--- the real role of leadership is not command and control, it's climate control.

Thursday, June 13, 2013

A World Indigenous University (WINU)

In our break yesterday I was able to attend a workshop at Sami allaskuvla Sami University College titled 'The World Indigenous Nations University - Indigenous capacity building'. Professor Boni Robertson and Jan Henry Keskitalo walked us through the journey that started in 2012 of trying to establish a World Indigenous Nations University.

The World Indigenous Nations University (WINU) was proposed in 2011 at the World Indigenous Nations Higher Education Consortium (WINHEC) Executive Board general meeting in Cusco, Peru and approved for establishment at the 2012 WINHEC Executive Board meeting in Hualien, Taiwan.

WINU seeks to build knowledge, understanding and skill for Indigenous Peoples across the world from our sovereignty and knowledge systems. It aims to address the challenges faced by Indigenous peoples across the globe by providing access to a system if higher education that is culturally and professionally appropriate and is aligned with a strong commitment to advancing Indigenous people through education.

WINHEC seeks to establish a global Indigenous university which privileges and promotes Indigenous knowledges, Indigenous leadership and pedagogical framework in the spirit of the sovereign rights of Indigenous peoples to their own education systems. To develop and sustain Indigenous leaders and professionals who are scholarly, culturally astute and practiced in fields relevant to and specific to Indigenous knowledge and leadership.

It will be interesting and exciting to watch this initiative over time.

Pic: Sorry for the grainy pic.

Wednesday, June 12, 2013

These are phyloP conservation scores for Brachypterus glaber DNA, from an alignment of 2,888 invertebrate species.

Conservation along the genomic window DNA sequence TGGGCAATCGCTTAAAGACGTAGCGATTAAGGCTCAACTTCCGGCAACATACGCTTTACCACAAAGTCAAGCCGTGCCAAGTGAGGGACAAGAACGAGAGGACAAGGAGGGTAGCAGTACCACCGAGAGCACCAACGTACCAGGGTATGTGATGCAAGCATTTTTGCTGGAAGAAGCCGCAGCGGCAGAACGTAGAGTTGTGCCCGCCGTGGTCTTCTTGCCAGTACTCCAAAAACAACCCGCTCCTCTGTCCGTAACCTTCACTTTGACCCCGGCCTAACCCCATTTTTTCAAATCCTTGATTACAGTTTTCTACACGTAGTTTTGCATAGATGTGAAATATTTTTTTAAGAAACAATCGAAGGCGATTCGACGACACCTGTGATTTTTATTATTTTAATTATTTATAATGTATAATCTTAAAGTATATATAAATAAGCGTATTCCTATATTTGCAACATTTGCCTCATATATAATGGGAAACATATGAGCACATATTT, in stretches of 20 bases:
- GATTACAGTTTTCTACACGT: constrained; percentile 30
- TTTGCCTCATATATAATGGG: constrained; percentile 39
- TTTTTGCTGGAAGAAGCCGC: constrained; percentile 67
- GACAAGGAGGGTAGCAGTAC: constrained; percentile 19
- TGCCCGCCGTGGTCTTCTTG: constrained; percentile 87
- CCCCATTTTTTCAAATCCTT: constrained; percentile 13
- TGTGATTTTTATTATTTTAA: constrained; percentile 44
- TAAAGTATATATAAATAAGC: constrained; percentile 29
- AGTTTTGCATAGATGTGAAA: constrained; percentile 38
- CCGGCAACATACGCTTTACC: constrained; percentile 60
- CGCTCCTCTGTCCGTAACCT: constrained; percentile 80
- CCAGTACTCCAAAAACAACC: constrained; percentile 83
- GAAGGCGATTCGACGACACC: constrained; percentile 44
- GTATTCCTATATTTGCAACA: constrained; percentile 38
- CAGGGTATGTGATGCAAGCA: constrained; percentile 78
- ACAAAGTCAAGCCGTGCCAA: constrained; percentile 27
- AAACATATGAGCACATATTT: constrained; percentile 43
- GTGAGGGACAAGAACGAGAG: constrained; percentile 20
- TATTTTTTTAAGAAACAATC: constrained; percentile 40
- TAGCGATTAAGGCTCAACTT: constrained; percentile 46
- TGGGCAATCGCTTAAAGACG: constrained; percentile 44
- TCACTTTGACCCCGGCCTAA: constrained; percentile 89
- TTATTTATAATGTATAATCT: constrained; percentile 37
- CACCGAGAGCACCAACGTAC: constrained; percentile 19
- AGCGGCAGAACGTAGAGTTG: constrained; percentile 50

Children from all over the world be creative

Approximately 800 children and young people from 7 Indigenous regions from Finnmark Country and France were invited to submit a picture of their dream home/lodge.

The images, as you can see above, are displayed on a Jielli (Northern Sami), which is a structure for drying fish.

This work inspires me. I love how children express their ideas. They're straight forward and simple, uncluttered by "politics". 

Classroom Idea:
I'm thinking about how I could develop this activity for when I return to Sydney. Drawing on the idea of the "fish", we could explore fish nets and fish traps, creating a similar structure using found wood and string or light wire. We could build a "display" structure. And rather than a dream home or lodge, I might ask students to draw their perfect meeting place. 

Will continue to explore this activity more when I return, and update this post later. 

Tuesday, June 11, 2013

Preparatory Meeting for the World Conference on Indigenous Peoples 2013

Our team member, Lisa M Buxton travelled to Norway this week to attend the Global Indigenous Preparatory Conference for the World Conference on Indigenous Peoples (to be held in New York, Sep 22-23, 2014) . The event is being hosted by the Sami Parliament and is being held in Alta, Norway.

Technology permitting, Lisa will be sharing posts with us along the way. 

If you would like to know more about the World Conference on Indigenous Peoples Conference you can visit the following sites - 

Thursday, March 21, 2013

International Day for Elimination of Racial Discrimination

The 21st of March is the International Day for the Elimination of Racial Discrimination.

This date was chosen as it is the anniversary of the Sharpeville massacre in South Africa. Ban Ki-Moon, the Secretary-General of the United Nations states: